FIG. 29b is a side sectional view of photodiode mount 2900 showing the installation of line detection photodiode 220 and index line detection photodiode 2908. Index line detection photodiode 2908 may be a Model No. PIN 3D photodiode manufactured by United Detector Technology. Index line detection photodiode 2908 is installed in index line detection viewport 2904, and the primary line detection photodiode 220 is installed behind index line detection photodiode 2908. The two photodiodes are then connected respectively to two sets of generally identical signal processing circuits 106 (described above) which effectively detect the passage of lines 114 and index lines 1404, respectively based on the photodiode signal output. Line detection viewport 2902 has a generally rectangular shape to correspond to the sensitivity pattern of the preferred photodiode 220. Using photodiode mount 2900, the two photodiode systems can be effectively mounted to share a single optical arrangement in a sensor unit 104 of the type described above with reference to FIG. 2a.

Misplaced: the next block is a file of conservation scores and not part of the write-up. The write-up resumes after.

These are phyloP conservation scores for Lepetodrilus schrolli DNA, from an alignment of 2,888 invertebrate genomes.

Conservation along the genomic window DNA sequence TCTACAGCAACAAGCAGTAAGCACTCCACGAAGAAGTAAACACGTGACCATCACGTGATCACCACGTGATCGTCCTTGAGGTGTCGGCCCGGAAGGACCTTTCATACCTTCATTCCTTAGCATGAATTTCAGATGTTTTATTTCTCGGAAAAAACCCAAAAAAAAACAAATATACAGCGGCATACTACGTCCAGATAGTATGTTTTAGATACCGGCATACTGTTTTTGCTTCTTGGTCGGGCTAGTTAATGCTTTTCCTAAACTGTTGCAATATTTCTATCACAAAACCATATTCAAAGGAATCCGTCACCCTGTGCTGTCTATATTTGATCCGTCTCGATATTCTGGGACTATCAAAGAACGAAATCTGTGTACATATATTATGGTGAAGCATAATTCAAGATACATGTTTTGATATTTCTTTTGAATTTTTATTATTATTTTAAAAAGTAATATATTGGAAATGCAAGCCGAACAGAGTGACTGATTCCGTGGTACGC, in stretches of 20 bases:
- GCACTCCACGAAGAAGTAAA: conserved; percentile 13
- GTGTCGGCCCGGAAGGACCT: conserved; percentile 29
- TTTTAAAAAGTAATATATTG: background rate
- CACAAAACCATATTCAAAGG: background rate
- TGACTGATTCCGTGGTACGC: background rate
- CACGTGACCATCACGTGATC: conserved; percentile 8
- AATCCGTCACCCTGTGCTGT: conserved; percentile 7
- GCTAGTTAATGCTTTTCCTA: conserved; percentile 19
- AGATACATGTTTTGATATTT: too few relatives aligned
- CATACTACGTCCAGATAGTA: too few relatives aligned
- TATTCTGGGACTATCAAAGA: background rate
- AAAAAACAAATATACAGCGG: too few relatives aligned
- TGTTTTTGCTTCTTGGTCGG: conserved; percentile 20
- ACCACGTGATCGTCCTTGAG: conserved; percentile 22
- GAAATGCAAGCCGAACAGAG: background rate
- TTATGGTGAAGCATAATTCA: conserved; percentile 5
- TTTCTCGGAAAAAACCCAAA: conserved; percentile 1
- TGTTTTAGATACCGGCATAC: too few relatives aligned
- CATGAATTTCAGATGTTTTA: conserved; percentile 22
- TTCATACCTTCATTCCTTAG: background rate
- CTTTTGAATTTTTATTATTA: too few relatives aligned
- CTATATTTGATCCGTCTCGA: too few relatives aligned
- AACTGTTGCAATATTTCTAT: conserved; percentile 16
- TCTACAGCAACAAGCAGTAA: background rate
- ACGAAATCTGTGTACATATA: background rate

Thus, a monitoring system has been disclosed that provides a high angular resolution and high frequency response with low cost, no moving parts, no contact with the shaft, and which in many embodiments requires no machining or other permanent changes to the shaft. The system can be easily and quickly retrofitted to existing shafts, and can be added and serviced while at sea. The apparatus is interchangeable, transferrable, and portable, in that the same system is provided for all shafts. Only the lines on the shaft are not interchangeable. The system disclosed is also very rugged, and can withstand large vibration and shock loads and resume functioning. Further, the system can be adapted to operate underwater in applications where such operation is desired.